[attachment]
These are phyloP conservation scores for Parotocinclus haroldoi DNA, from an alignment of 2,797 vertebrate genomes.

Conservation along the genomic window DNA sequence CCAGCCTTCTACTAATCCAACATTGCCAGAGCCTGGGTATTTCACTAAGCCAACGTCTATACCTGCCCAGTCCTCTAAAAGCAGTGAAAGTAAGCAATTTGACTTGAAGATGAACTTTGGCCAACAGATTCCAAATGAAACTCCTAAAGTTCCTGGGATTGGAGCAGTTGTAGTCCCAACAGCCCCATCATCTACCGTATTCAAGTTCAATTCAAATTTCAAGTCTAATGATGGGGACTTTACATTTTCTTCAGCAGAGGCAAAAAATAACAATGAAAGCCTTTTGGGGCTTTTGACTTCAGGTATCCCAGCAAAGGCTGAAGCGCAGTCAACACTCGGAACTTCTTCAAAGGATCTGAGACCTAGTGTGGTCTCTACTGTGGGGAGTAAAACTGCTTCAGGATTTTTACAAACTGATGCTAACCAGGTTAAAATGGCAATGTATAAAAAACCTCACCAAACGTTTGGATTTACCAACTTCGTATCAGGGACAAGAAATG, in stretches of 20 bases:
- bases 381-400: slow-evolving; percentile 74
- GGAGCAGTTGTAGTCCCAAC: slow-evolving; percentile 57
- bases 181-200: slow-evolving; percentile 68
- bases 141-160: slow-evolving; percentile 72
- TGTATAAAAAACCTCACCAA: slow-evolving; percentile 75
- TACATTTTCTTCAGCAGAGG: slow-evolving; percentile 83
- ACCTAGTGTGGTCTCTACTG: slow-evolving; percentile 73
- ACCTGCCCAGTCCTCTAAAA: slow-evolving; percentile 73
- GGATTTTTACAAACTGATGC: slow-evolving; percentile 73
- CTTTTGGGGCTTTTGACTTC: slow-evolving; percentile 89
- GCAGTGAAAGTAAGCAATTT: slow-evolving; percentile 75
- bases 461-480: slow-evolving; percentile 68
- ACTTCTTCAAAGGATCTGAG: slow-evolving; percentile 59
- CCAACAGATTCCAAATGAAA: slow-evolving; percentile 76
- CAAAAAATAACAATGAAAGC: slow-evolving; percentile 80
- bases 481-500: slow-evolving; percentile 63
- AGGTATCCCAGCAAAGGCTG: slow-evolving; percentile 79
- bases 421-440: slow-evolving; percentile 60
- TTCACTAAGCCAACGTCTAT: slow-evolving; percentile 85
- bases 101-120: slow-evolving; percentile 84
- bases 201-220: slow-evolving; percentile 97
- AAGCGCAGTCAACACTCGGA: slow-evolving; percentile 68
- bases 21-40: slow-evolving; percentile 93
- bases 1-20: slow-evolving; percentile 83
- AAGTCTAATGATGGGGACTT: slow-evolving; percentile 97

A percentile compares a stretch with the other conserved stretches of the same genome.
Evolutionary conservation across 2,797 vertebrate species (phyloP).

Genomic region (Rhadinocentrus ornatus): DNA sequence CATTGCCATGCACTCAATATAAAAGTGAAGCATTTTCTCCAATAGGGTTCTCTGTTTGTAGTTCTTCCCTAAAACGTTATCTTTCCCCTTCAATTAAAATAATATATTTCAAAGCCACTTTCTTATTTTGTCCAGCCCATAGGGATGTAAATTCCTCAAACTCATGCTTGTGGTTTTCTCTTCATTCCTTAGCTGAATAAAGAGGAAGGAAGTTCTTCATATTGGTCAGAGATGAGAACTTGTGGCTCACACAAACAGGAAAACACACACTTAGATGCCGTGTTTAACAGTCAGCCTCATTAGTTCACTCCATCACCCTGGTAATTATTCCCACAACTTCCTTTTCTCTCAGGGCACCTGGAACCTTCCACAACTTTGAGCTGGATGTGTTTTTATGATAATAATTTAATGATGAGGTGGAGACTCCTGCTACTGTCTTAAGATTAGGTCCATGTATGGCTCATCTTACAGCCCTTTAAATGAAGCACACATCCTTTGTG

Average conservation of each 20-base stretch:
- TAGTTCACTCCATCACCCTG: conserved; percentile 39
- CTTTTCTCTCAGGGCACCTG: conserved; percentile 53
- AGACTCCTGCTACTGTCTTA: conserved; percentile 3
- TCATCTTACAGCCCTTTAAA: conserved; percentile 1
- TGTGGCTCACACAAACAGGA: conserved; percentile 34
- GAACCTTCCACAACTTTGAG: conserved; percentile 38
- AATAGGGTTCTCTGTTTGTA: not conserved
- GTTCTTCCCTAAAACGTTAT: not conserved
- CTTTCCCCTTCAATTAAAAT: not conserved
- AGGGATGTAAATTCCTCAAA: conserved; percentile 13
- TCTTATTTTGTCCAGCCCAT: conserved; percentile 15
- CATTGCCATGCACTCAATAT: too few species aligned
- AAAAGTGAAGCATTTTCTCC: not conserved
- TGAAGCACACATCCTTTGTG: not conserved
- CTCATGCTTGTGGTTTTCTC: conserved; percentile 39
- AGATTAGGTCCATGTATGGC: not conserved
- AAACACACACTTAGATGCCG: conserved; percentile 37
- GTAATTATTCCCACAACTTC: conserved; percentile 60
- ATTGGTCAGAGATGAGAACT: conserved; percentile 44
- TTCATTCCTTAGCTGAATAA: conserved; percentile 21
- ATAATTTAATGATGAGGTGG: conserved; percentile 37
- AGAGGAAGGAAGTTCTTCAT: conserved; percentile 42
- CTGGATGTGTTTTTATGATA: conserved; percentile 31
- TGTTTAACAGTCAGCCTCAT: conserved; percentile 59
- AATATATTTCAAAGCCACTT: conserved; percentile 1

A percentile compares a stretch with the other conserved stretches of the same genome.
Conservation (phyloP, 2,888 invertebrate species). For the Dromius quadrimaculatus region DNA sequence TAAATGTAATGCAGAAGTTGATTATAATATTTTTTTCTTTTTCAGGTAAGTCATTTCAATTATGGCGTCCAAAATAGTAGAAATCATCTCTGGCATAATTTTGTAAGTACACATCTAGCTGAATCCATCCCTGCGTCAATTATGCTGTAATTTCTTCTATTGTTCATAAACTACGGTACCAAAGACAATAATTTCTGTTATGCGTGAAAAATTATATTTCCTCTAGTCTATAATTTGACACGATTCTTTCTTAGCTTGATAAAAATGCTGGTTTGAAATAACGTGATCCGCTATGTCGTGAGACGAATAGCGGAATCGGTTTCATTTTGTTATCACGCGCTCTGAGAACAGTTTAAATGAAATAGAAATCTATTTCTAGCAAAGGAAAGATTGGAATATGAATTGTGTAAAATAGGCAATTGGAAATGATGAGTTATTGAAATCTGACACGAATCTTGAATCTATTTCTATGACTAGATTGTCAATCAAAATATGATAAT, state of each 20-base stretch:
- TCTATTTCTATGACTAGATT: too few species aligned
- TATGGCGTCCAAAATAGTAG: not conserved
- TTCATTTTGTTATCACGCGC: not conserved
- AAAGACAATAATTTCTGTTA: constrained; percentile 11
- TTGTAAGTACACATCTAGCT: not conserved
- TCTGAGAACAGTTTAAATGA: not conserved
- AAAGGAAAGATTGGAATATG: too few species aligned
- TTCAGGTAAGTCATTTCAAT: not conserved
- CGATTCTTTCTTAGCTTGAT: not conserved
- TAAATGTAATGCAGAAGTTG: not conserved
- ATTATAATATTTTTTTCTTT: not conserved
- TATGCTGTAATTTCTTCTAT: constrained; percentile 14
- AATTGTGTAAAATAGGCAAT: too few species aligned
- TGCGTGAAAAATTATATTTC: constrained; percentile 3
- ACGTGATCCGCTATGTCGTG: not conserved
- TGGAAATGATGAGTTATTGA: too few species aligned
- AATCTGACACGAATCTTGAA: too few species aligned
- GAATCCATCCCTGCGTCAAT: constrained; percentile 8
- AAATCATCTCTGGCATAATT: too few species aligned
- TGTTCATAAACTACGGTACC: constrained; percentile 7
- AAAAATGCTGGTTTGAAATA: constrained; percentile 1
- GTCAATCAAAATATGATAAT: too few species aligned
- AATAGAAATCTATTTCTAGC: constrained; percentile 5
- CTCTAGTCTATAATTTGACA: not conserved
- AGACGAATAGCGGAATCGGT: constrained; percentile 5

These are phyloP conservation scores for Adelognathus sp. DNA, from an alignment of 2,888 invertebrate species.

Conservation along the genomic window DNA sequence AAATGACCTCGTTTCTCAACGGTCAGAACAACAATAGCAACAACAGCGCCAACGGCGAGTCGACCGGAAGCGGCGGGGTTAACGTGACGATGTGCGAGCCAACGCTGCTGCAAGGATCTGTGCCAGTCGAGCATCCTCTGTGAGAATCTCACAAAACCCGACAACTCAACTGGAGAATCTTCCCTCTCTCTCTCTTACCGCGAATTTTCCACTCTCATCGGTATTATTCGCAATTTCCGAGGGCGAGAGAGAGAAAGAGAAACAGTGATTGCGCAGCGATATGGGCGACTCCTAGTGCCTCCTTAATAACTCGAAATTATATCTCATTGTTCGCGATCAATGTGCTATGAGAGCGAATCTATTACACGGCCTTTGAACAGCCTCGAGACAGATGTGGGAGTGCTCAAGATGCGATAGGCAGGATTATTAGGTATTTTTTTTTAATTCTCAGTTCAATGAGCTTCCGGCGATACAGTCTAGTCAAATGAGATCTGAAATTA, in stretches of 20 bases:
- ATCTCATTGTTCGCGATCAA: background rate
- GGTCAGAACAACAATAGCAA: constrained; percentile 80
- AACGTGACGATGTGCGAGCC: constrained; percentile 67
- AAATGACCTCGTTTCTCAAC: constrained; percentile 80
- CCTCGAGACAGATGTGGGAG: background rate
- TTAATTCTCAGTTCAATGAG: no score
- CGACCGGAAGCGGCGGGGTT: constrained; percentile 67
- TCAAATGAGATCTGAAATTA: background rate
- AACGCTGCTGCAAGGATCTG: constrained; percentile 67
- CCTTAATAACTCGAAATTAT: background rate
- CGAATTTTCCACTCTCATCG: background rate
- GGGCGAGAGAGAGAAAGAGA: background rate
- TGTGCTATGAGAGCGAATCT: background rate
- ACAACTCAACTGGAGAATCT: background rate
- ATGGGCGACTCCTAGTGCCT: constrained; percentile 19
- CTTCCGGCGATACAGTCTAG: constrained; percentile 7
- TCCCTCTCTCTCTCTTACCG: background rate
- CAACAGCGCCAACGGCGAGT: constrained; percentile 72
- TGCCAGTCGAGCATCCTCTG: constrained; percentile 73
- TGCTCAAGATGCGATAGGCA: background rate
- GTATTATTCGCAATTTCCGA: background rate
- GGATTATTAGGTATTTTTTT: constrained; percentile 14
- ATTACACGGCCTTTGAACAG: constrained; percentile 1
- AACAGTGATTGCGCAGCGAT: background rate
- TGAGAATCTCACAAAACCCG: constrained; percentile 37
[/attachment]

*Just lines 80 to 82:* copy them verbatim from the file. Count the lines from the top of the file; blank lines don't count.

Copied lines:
- GTCAATCAAAATATGATAAT: too few species aligned
- AATAGAAATCTATTTCTAGC: constrained; percentile 5
- CTCTAGTCTATAATTTGACA: not conserved